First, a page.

By John Boruvka
Not to be negative, but startups fail. And, it happens even more frequently than you might think. However, startups also have some of the best technology capabilities due to their innovative and competitive solutions. So how do you find a balance between wanting the best solutions, but not wanting the risk of investing in a startup?
The article, 167 of the Biggest, Costliest Startup Failures of All Time published by CB Insights, looks at some of the most well-funded startup companies that ultimately failed or had an undesirable exit – many of them are software companies.
As this listing will attest, running out of money, the inability to generate sustainable revenue, or a poor product-marketing fit are all common reasons for failure. It’s easy to be dazzled by a software developer that seems to have just the right product for your needs. But, a company needs more than a great product.
How can software startups prove themselves?
So, how can you protect yourself if you are a new software startup? You have a great product, yet customers may be hesitant to buy from you because you haven’t been in business long enough to prove yourself.
A blog post from Quartz on Why Startups Fail analyzed post-mortems from 200 founders. It explains that “software company founders concluded their problems stemmed from focusing too much on the technical aspects of their products and ignoring what customers actually wanted.”
In addition to creating an excellent product at the right price, with the right promotion and distribution, you need to acknowledge that your customers are genuinely worried about your business failing. If your business is small or doesn’t have a proven track record, there will certainly be doubts. How can you assure your customers that you have what it takes, and they can be confident investing in your software?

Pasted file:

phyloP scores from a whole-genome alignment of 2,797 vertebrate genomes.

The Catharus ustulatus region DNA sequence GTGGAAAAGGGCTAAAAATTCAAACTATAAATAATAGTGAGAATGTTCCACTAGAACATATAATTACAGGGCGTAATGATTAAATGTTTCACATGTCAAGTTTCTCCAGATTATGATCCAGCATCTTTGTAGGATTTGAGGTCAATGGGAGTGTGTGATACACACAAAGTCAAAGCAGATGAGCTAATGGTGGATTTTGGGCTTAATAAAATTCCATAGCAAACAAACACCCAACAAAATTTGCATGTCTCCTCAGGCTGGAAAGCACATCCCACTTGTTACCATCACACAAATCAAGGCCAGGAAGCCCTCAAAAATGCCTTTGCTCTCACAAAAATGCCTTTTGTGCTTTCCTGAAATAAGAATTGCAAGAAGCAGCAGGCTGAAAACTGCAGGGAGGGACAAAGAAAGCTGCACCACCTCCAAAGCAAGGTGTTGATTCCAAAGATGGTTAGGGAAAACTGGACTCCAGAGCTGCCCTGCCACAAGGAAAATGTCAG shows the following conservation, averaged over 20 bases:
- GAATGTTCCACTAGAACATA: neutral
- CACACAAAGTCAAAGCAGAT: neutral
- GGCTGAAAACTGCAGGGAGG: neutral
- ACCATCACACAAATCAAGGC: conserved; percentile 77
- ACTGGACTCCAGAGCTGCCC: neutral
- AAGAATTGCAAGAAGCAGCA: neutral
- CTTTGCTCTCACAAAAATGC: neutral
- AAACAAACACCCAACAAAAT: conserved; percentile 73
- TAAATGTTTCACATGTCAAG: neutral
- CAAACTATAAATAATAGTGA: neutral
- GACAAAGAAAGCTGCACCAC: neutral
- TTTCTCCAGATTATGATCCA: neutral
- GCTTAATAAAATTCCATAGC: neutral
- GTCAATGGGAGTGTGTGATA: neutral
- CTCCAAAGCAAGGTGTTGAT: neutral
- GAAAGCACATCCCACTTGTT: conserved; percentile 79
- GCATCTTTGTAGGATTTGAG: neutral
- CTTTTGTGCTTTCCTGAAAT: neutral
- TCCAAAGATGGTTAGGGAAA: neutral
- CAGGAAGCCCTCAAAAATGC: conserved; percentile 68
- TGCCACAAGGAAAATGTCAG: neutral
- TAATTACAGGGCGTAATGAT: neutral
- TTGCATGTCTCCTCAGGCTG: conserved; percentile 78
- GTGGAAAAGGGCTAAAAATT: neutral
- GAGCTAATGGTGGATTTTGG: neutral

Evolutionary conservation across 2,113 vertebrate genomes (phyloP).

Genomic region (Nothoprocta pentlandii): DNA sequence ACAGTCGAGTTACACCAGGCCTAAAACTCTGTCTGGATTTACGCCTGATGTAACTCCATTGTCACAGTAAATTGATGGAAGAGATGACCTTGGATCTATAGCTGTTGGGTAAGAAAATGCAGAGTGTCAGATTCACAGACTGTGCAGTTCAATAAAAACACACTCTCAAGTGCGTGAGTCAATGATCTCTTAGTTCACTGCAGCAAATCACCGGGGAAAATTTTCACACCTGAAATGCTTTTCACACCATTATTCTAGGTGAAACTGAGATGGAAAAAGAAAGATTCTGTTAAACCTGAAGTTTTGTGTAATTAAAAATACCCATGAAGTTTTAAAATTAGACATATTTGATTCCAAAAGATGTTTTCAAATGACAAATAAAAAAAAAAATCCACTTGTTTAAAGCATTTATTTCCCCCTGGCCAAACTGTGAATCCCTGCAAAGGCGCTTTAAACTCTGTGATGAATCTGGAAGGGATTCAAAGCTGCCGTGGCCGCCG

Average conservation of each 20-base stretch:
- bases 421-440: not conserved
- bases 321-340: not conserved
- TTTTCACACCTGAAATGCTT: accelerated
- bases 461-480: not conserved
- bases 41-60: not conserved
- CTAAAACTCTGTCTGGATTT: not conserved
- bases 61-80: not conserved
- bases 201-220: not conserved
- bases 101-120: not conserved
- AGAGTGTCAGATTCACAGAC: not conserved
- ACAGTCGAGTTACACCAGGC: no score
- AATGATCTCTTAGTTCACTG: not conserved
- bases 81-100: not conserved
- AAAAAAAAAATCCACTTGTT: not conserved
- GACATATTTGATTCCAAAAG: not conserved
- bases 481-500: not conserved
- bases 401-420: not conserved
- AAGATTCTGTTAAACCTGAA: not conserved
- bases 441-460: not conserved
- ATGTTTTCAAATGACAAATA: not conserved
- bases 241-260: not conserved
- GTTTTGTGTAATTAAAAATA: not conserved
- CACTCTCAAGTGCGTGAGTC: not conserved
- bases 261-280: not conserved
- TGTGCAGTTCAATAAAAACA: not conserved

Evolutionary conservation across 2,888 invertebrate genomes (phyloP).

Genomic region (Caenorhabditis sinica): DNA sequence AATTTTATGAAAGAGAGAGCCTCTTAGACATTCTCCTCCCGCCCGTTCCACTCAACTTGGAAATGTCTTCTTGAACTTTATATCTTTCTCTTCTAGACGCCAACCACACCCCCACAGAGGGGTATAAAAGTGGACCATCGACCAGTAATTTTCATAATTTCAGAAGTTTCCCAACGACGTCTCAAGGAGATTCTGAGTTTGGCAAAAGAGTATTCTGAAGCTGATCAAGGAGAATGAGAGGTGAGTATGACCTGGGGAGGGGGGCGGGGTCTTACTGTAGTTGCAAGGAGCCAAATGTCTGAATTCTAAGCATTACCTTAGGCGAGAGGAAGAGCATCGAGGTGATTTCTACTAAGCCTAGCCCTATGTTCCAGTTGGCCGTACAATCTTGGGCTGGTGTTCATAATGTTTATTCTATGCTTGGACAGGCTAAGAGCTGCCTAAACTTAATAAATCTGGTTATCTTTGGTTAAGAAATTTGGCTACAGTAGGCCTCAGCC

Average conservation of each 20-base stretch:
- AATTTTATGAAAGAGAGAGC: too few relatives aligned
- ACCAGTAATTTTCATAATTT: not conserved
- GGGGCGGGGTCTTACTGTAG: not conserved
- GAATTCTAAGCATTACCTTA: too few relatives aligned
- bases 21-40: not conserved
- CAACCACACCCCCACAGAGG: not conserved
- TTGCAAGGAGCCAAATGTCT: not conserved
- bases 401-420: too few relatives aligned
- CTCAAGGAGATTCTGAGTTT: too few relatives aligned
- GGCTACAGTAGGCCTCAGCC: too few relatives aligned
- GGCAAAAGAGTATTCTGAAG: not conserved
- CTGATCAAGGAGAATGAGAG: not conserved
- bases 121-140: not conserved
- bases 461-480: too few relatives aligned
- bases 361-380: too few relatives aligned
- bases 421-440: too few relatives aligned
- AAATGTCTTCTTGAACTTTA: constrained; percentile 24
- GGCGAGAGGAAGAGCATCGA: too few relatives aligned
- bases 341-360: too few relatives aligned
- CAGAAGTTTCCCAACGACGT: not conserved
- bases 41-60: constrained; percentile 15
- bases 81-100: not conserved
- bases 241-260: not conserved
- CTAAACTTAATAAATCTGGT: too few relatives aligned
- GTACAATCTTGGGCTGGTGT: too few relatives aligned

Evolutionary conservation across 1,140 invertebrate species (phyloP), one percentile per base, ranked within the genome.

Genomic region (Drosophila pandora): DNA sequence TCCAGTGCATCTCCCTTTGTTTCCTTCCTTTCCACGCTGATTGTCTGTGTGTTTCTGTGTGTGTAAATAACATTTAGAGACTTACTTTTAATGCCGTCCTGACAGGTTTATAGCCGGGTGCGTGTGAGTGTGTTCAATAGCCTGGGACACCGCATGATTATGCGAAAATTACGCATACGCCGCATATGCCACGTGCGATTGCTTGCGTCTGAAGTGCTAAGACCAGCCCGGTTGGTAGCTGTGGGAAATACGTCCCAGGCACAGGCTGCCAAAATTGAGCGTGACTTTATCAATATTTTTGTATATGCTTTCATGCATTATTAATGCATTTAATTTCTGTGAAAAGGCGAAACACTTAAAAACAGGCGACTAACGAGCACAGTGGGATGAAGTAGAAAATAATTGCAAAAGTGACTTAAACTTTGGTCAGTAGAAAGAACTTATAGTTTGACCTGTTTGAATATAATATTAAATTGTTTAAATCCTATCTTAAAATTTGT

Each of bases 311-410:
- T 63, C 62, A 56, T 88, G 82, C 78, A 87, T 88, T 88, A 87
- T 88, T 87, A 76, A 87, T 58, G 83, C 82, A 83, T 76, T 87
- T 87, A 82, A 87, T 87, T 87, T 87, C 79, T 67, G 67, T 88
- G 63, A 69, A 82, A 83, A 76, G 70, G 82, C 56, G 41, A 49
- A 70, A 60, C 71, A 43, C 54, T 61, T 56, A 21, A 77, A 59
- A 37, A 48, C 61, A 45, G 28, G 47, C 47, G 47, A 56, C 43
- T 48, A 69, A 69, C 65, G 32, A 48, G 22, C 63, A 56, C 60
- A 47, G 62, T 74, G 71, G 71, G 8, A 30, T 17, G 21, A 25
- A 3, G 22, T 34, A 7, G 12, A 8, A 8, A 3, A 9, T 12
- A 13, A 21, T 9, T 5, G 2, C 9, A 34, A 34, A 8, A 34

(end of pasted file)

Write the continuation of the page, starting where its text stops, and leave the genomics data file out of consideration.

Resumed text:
Developers should proactively address their customers’ concerns and can do that by proposing software escrow and verification services as part of their product offering. This gives customers the peace of mind that if something unexpected happens, they’ll still be OK and will be able to keep their business up and running.
Here’s how two of our developer customers assure their customers:
“The fact that we have an escrow arrangement with Iron Mountain in many cases enables us to do business with some customers that wouldn’t otherwise do business with us [unless] they were assured that we had the means and the capability to protect our software and make it available to them.” (Read the complete Stratus case study.)
“Buyer Persona Institute licensed the software that delivers the peer-advice audio clips from SlapFive, an emerging company that powers customer voice programs. Before the company launched the new product, it wanted to make sure that the service would be reliable, consistent and disaster-proof. BPI reached out to Iron Mountain to set up a technology escrow agreement with verification.” (Read the complete Buyer Persona Institute/SlapFive case study.)
If you let your customers know that you’ve got their back – it will go a long way.
For both software developers and software licensees, setting up a technology escrow agreement is a good idea. Yes, some startups fail, but that should not be a reason for customers to eliminate a startup company’s software solution from consideration. With the right safeguards in place, both the seller and buyer of software can gain benefits, including assurances that the software source code will still be available in the case of unforeseen circumstances.
Want to learn more?
Read our eBook: A Technology Licensee’s Guide to Technology Escrow
Read our eBook: A Technology Developer’s Guide to Intellectual Property Management
John Boruvka is the vice president for Iron Mountain’s Intellectual Property Management (IPM) group. He has been involved in the technology escrow and intellectual property management field for more than 25 years. His focus is helping companies create solutions relating to protecting intellectual property assets. To contact an Iron Mountain escrow advisor directly, please call 800-962-0652 or email firstname.lastname@example.org.
Oct2019, Software Magazine